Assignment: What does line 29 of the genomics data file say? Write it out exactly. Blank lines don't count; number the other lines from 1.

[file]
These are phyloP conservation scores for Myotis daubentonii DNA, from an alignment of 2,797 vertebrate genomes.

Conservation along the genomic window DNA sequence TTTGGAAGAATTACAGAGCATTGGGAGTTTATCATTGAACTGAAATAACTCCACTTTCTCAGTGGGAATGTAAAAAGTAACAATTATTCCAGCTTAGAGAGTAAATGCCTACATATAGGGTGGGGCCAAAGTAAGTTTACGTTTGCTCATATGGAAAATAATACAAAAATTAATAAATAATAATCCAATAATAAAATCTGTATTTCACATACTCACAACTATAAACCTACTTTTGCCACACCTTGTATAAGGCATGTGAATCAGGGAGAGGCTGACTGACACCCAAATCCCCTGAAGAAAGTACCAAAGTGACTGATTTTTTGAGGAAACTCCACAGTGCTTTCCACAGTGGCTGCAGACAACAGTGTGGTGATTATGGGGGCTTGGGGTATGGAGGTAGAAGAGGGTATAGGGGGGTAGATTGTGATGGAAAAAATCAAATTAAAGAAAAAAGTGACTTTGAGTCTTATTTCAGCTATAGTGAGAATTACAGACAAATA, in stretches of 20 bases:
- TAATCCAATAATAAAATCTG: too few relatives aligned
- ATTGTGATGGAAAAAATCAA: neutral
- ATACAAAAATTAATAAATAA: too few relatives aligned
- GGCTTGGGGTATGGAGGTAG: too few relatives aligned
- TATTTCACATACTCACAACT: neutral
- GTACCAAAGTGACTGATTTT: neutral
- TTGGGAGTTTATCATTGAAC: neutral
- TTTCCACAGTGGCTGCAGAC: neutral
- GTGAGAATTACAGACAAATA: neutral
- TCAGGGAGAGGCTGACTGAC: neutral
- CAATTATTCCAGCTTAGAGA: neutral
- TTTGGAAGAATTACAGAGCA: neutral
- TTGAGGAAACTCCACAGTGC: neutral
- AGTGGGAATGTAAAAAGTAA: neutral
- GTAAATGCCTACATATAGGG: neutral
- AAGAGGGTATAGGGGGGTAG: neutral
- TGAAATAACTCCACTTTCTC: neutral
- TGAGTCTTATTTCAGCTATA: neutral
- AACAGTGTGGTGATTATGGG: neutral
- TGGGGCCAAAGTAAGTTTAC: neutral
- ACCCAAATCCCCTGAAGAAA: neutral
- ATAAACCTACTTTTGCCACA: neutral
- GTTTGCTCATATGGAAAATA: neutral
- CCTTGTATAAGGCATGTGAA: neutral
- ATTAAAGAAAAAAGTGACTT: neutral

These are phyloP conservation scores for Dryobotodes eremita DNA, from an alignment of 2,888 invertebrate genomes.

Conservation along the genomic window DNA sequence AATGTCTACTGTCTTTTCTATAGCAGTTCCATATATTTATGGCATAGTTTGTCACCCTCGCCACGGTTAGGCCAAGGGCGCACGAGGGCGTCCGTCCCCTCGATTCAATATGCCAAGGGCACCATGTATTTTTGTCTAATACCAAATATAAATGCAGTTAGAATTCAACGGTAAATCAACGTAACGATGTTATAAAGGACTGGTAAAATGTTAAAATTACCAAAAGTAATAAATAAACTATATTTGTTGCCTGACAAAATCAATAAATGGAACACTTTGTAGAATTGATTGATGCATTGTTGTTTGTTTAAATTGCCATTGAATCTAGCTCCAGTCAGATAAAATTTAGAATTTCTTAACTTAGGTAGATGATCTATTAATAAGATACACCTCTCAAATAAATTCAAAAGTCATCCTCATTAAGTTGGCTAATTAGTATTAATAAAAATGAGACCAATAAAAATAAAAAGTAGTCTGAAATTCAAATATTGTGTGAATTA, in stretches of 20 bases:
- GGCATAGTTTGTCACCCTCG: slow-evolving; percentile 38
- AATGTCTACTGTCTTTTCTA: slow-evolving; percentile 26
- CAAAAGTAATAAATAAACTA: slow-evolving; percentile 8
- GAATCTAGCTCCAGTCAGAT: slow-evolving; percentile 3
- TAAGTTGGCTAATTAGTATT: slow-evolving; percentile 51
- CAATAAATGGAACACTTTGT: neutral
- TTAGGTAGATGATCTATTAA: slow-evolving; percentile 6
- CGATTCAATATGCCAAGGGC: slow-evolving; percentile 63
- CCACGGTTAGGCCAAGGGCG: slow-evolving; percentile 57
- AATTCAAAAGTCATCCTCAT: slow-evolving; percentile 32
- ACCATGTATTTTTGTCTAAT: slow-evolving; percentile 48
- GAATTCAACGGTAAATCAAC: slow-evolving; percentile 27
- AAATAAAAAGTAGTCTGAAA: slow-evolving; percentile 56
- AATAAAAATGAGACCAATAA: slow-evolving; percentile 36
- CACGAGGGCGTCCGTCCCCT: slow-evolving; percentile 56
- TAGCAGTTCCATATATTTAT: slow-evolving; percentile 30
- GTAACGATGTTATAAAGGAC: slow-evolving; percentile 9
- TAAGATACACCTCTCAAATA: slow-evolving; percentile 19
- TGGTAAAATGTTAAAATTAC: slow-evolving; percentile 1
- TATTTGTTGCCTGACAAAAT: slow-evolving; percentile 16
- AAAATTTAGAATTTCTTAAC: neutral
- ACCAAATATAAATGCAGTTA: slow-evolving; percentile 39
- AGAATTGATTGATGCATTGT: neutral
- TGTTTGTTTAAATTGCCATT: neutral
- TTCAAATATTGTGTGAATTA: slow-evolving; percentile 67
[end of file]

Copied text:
Conservation along the genomic window DNA sequence AATGTCTACTGTCTTTTCTATAGCAGTTCCATATATTTATGGCATAGTTTGTCACCCTCGCCACGGTTAGGCCAAGGGCGCACGAGGGCGTCCGTCCCCTCGATTCAATATGCCAAGGGCACCATGTATTTTTGTCTAATACCAAATATAAATGCAGTTAGAATTCAACGGTAAATCAACGTAACGATGTTATAAAGGACTGGTAAAATGTTAAAATTACCAAAAGTAATAAATAAACTATATTTGTTGCCTGACAAAATCAATAAATGGAACACTTTGTAGAATTGATTGATGCATTGTTGTTTGTTTAAATTGCCATTGAATCTAGCTCCAGTCAGATAAAATTTAGAATTTCTTAACTTAGGTAGATGATCTATTAATAAGATACACCTCTCAAATAAATTCAAAAGTCATCCTCATTAAGTTGGCTAATTAGTATTAATAAAAATGAGACCAATAAAAATAAAAAGTAGTCTGAAATTCAAATATTGTGTGAATTA, in stretches of 20 bases: